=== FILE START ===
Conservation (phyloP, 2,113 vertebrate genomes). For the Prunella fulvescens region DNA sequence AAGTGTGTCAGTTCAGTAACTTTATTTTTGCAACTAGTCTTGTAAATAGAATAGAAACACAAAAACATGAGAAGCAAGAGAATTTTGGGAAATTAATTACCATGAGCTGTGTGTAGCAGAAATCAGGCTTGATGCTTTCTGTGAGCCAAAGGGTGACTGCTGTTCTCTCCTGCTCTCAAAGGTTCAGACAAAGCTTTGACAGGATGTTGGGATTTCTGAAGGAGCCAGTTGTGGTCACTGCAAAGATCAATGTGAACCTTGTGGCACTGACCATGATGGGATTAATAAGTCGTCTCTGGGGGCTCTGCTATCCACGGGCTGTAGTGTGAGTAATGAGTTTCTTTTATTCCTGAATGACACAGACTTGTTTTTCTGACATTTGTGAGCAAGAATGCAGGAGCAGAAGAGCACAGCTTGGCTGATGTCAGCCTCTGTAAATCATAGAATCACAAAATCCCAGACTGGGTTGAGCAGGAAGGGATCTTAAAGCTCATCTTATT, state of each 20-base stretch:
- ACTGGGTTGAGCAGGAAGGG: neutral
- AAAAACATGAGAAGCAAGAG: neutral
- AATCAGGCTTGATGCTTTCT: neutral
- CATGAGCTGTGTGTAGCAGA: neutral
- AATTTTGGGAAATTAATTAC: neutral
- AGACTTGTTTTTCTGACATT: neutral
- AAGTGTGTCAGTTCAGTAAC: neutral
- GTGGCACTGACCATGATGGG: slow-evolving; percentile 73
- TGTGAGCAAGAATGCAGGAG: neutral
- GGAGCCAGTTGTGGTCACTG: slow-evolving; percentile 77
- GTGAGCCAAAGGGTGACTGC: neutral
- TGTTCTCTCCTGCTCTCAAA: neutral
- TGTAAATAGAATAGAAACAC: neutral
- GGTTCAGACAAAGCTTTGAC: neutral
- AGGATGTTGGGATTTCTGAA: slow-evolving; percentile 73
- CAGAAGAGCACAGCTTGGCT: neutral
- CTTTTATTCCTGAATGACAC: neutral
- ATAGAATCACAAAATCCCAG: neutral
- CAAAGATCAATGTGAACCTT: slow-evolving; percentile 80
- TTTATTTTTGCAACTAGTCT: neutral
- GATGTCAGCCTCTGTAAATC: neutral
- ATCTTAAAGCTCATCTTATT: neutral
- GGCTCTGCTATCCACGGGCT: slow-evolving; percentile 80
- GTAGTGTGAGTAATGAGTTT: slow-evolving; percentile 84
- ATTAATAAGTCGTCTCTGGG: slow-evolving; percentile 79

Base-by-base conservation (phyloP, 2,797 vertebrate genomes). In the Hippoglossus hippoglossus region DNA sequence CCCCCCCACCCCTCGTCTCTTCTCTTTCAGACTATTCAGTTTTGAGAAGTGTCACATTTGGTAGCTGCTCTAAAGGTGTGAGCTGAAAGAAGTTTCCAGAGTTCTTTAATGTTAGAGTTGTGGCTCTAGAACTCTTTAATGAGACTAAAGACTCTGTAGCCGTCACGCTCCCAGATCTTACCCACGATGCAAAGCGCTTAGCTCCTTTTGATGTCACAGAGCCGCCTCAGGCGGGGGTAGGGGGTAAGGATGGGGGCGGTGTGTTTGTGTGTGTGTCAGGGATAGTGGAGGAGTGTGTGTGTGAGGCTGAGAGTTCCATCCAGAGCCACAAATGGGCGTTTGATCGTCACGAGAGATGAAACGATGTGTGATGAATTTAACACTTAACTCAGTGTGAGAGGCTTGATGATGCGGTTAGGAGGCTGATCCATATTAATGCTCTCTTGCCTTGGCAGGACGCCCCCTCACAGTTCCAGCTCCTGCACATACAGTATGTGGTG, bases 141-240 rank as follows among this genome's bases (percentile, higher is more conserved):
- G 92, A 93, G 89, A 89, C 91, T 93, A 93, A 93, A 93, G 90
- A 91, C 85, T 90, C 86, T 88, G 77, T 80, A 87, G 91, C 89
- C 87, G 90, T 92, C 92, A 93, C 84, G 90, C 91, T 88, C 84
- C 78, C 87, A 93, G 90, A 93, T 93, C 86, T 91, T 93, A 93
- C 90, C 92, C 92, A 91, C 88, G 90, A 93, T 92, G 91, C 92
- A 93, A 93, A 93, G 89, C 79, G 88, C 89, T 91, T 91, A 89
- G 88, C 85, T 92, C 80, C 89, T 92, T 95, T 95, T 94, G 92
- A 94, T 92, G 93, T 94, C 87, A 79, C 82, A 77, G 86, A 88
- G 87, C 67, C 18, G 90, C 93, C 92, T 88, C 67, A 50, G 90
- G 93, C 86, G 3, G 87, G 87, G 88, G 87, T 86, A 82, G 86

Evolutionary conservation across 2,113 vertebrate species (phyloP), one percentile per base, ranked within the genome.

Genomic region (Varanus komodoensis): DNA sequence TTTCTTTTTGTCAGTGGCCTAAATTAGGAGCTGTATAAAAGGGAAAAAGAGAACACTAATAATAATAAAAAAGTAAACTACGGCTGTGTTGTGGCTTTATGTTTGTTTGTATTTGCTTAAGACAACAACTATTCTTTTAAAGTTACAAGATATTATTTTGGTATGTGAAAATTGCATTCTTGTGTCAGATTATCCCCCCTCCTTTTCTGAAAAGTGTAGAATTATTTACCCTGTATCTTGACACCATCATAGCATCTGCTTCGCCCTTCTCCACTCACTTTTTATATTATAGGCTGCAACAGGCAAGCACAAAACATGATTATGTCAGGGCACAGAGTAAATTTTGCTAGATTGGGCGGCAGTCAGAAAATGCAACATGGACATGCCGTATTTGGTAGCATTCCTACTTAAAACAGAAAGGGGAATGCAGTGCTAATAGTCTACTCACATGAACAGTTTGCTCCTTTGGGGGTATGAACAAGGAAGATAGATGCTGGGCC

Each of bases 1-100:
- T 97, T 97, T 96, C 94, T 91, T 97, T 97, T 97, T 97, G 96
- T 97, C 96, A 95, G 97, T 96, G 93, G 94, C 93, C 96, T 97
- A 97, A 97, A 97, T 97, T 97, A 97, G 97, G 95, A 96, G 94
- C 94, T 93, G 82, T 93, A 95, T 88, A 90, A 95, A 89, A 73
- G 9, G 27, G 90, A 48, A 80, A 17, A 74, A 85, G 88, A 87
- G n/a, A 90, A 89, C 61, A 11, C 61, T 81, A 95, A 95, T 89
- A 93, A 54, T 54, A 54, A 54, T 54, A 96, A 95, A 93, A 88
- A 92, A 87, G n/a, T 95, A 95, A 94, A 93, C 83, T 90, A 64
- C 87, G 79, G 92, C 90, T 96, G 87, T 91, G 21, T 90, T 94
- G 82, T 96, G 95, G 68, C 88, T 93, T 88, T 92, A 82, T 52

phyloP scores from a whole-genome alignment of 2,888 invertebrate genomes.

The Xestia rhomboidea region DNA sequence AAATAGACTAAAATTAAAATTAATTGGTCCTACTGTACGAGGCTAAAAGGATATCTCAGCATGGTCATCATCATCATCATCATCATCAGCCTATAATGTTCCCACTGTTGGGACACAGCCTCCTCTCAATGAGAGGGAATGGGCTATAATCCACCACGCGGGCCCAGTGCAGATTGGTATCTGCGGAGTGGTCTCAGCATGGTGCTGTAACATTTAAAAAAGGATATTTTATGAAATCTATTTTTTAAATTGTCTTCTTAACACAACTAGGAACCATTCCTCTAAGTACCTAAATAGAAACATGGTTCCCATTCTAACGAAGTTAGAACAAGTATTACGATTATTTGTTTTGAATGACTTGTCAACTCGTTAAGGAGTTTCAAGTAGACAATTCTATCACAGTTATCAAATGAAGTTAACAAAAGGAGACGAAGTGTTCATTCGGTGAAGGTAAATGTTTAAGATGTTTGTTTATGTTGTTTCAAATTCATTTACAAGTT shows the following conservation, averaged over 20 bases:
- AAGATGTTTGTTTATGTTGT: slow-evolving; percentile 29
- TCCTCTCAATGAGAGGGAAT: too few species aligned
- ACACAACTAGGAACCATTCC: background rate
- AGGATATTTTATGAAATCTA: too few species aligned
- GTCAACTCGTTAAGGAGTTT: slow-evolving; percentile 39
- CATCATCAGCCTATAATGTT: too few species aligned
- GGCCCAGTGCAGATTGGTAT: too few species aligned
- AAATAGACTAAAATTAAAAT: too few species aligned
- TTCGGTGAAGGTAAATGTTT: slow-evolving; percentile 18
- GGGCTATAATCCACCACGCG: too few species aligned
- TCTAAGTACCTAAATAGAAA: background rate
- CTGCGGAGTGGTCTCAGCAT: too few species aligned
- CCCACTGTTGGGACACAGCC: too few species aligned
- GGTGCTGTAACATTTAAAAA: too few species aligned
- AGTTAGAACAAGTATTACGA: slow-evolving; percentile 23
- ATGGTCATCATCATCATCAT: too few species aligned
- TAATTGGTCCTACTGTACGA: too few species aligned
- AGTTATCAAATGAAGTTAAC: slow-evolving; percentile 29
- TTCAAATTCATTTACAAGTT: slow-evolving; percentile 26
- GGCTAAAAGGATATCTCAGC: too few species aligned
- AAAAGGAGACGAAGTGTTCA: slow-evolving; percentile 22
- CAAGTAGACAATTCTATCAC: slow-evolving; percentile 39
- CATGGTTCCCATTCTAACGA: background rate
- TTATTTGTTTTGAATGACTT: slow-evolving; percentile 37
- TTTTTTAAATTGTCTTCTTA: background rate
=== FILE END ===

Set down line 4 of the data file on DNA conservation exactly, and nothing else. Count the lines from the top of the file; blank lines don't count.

- AATCAGGCTTGATGCTTTCT: neutral